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Anaerobic digestion (AD) involves the breakdown of a substrate by mixed microbial communities in the absence of free oxygen. This process has many benefits leading to the production of bioenergy (biogas) and fertilizers (bio-fertilizers). Unfortunately, the bio-fertilizer made using AD may be contaminated with weed seeds and may have the potential of infesting the fields to which it is applied. Thus, the goal of this study is to determine the effects of AD on seed germination and viability of two undesirable crop plants (Triticum aestivum and Sorghum bicolor) and four weed species of reclaimed agricultural land near Qena, Egypt (Schouwia purpurea, Polygonum equisetiforme, Amaranthus viridis, and Lotus arabicus). Vegetative biomass of T. aestivum was used as the substrate, and cattle rumen fluid was used as the inoculum. The seeds of the six plants were placed in culture bottles and subjected to AD at 37 ± 2 °C for up to 16 days. Time to first germination (the time required for the first seed to germinate) and the percentage of seeds that germinated varied among the six species. The percentage germination of all six species decreased with increasing duration of AD, with no seeds germinating at 12 or 16 days of incubation. Seeds of T. aestivum and S. bicolor experienced a rapid and significant decrease in the percentage of viable seeds and an increase in the percentage of non-viable seeds. In contrast, even though they did not germinate, some seeds of the other four weed species remained viable, even after 16 days of incubation. Approximately 32% of S. purpurea seeds remained viable at 16 days of incubation. Overall, our results suggested that the application of anaerobic digestate in the reclaimed agricultural lands near Qena, Egypt, is not likely to exacerbate weed infestations in these fields.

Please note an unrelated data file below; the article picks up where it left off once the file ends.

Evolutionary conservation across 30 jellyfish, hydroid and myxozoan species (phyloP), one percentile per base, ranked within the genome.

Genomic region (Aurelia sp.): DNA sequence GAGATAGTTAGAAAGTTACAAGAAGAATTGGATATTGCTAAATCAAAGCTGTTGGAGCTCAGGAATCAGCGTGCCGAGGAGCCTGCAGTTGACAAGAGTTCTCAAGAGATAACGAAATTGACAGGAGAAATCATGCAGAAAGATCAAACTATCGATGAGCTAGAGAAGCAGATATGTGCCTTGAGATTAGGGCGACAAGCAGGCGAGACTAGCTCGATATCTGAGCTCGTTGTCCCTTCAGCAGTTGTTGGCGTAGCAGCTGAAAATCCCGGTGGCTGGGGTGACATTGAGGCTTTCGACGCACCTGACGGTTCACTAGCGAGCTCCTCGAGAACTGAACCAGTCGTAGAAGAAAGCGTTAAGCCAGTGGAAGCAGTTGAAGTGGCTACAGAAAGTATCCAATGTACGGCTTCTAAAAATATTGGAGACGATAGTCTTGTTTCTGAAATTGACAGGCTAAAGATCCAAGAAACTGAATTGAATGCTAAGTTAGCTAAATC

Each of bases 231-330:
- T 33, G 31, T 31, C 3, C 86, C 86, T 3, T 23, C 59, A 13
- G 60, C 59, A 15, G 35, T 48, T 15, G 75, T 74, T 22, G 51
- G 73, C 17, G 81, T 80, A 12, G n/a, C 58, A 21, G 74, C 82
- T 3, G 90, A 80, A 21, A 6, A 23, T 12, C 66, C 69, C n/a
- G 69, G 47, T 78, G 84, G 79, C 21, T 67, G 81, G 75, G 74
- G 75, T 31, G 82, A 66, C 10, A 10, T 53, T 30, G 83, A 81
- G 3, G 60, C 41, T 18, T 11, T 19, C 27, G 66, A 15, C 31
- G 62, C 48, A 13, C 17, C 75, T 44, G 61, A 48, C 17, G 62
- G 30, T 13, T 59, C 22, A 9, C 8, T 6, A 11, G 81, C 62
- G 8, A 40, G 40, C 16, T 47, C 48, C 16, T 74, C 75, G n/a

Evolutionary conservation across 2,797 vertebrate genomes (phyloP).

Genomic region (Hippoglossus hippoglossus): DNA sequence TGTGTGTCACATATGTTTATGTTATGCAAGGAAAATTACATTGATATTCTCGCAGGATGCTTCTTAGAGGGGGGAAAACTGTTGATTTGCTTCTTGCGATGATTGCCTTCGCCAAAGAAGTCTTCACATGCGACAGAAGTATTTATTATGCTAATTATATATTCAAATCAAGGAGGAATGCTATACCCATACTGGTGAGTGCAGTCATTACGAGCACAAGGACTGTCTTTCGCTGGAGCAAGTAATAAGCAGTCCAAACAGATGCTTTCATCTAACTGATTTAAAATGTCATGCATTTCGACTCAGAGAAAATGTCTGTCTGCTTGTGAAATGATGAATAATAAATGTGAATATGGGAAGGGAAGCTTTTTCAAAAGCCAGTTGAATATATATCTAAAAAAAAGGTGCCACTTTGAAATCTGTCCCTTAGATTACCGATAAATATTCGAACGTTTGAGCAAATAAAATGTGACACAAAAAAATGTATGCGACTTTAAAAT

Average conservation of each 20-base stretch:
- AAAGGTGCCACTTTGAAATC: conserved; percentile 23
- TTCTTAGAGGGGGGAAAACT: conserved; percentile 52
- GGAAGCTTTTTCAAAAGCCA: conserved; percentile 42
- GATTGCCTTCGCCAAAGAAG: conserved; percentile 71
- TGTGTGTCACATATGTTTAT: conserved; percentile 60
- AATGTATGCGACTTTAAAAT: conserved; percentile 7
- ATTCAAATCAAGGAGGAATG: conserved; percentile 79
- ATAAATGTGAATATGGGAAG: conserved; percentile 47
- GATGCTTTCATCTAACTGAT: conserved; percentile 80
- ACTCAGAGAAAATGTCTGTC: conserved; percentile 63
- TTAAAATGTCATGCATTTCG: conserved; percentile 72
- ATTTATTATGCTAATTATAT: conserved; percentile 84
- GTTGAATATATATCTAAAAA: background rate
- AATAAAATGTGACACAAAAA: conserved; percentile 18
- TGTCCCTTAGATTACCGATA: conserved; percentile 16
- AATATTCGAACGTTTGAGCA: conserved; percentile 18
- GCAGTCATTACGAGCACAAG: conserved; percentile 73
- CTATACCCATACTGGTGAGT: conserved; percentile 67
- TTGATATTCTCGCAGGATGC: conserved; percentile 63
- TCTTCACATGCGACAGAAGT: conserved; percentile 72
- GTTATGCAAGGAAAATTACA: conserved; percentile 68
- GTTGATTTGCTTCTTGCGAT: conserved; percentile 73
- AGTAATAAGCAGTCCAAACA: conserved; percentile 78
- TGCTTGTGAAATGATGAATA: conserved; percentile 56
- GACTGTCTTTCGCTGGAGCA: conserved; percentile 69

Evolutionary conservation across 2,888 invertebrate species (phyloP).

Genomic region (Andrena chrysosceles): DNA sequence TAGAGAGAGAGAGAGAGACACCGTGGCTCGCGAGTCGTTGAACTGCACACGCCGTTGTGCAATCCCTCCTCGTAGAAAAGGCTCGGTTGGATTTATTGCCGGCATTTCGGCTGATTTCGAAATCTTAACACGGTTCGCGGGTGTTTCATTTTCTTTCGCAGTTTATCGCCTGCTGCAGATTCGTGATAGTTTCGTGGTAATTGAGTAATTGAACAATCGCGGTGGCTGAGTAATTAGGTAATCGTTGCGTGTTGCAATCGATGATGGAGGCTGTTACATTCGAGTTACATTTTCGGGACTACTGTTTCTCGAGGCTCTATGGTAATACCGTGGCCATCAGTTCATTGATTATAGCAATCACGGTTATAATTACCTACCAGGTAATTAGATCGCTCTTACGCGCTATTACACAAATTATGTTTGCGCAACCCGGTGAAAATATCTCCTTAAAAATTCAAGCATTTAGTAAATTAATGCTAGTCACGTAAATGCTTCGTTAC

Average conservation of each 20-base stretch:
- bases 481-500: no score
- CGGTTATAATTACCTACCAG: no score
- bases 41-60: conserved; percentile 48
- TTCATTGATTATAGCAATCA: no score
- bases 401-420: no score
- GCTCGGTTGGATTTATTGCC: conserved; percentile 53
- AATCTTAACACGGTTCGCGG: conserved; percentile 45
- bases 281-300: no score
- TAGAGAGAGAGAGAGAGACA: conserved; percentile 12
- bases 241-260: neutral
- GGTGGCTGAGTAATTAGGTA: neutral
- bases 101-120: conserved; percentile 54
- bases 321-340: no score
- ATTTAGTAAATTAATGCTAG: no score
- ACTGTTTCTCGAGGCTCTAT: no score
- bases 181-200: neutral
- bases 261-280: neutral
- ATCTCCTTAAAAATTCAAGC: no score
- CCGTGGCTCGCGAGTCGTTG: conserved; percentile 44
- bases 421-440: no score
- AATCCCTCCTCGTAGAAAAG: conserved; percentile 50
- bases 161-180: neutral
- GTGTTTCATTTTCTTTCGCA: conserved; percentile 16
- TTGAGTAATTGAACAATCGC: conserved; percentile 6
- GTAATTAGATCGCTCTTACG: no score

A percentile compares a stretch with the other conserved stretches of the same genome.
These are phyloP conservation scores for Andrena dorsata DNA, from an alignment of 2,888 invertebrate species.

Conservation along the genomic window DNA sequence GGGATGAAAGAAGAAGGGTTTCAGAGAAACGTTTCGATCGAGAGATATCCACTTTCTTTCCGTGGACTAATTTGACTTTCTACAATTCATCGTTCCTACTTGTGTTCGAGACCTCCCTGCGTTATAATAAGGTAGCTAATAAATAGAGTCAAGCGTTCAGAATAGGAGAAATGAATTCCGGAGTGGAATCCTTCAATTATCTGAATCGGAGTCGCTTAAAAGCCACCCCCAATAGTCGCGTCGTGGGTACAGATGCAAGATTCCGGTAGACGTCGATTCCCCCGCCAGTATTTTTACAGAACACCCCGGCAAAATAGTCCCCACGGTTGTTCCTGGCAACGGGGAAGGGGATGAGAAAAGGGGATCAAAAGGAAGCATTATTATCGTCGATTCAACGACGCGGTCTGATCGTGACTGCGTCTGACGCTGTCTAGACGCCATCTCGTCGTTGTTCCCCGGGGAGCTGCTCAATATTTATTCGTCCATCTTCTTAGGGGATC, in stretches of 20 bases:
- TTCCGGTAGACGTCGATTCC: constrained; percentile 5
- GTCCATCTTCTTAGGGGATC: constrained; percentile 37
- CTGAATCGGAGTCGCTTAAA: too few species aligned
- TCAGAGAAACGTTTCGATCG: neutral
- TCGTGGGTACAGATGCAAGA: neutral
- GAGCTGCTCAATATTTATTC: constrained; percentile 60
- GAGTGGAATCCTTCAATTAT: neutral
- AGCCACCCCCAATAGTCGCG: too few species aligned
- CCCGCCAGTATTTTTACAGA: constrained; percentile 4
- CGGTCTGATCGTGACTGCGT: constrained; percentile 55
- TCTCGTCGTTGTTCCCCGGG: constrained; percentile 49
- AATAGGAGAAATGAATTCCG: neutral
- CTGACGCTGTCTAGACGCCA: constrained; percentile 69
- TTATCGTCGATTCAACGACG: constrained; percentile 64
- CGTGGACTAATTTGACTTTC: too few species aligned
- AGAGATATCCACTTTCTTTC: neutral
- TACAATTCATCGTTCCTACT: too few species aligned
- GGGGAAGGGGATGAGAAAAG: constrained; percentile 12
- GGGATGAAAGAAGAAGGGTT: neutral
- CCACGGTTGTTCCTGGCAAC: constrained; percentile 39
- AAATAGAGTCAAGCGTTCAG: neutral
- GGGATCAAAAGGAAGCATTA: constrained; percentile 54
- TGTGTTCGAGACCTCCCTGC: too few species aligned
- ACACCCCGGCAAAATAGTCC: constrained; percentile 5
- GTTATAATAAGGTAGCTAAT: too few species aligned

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Creative Commons Attribution 4.0 International License
This work is licensed under a Creative Commons Attribution 4.0 International License.

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